Author of bestsellers, The Black Swan, Antifragile and Skin in the Game, Nassim Taleb recently delivered a commencement speech at the American University of Beirut.
As you’d expect from Taleb, it contains worldly wisdom from a man who has thought deeply about the world, the human condition and what personal success should mean.
“For I have a single definition of success: you look in the mirror every evening and wonder if you disappoint the person you were at 18, right before the age when people start getting corrupted by life.
“Let him be the only judge; not your reputation, not your wealth, not your standing in the community, not the decorations on your lapel. If you do not feel ashamed you are successful. All other definitions of success are modern constructions; fragile modern constructions.
“Success requires absence of fragility. I’ve seen billionaires terrified of journalists. Wealthy people felt crushed because the brother-in-law got very rich. Academics with the Nobel (Peace Prize) who are scared of comments on the web. The higher you go, the worse the fall.
“For almost all the people I’ve met, external not internal success came with an increase in fragility and heightened state of insecurity.”
“The worst are those ‘former something’ types with four page CVs who, after leaving office, are addicted to the attention of survival bureaucrats find themselves discarded as if they went home one evening to discover that someone suddenly un-emptied your house of all its furniture.
“Self-respect, on the other hand, is robust”.
Taleb nails it here. Success is based on your own definition. How you feel about yourself and not what others say and feel about you.
Society has conceded in valuing success as both external and material. How much money you can make, how prestigious the job title sounds, who likes you, where you live, the size of your house and so on.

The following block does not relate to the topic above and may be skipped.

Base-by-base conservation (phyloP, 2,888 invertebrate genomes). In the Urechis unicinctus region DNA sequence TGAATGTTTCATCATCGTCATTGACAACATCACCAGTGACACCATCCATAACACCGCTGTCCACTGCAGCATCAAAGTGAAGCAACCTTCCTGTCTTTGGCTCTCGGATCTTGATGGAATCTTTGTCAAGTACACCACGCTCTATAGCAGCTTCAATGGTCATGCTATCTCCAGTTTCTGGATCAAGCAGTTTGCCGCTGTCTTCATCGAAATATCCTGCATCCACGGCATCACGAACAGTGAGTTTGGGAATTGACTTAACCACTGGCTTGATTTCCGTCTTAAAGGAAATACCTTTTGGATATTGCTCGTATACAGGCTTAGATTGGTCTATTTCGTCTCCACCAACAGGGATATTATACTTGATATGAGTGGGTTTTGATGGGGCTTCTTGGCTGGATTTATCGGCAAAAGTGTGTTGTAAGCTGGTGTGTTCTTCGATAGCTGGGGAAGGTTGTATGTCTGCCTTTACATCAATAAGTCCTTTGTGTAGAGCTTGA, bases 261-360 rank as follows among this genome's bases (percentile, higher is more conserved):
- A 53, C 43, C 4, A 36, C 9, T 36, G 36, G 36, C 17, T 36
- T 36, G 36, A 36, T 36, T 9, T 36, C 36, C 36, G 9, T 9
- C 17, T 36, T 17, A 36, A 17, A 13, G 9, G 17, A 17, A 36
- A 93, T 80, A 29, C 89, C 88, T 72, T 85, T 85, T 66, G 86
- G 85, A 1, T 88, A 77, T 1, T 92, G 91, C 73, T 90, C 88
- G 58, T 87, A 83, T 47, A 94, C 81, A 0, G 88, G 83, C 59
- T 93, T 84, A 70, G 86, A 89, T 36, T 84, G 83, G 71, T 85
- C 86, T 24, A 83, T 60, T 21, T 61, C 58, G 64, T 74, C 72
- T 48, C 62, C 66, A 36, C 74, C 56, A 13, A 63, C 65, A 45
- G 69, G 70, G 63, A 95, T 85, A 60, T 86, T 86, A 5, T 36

If these are your priorities in life your self-validation comes from outside forces.
You are a slave to these outside forces and you have no control over them.
People will do their best to make you feel shame, guilt and embarrassment for their own needs. Be it friends, industry peers, consumer advertisers or the biased media.
Someone will always have more money than you, a better car, a hotter girlfriend, a bigger house, a better body and so on.
If, on the other hand, your sense of self comes from inside no one can take that away from you. You are, in Taleb’s words, antifragile.
What would your 18-year-old self say to you?
Would he be proud of the man you’ve become? The principles you’ve applied to your life? The knowledge and wisdom you’ve acquired over the years?
Or would he be disappointed of the shell of a man you’ve become?
If it’s the latter then you’ve got problems.
I know my 18-year-old self would. So far. But life is a long game and there’s lots more work to do in the meantime.
Watch Nassim Taleb’s commencement speech at the American University of Beirut below.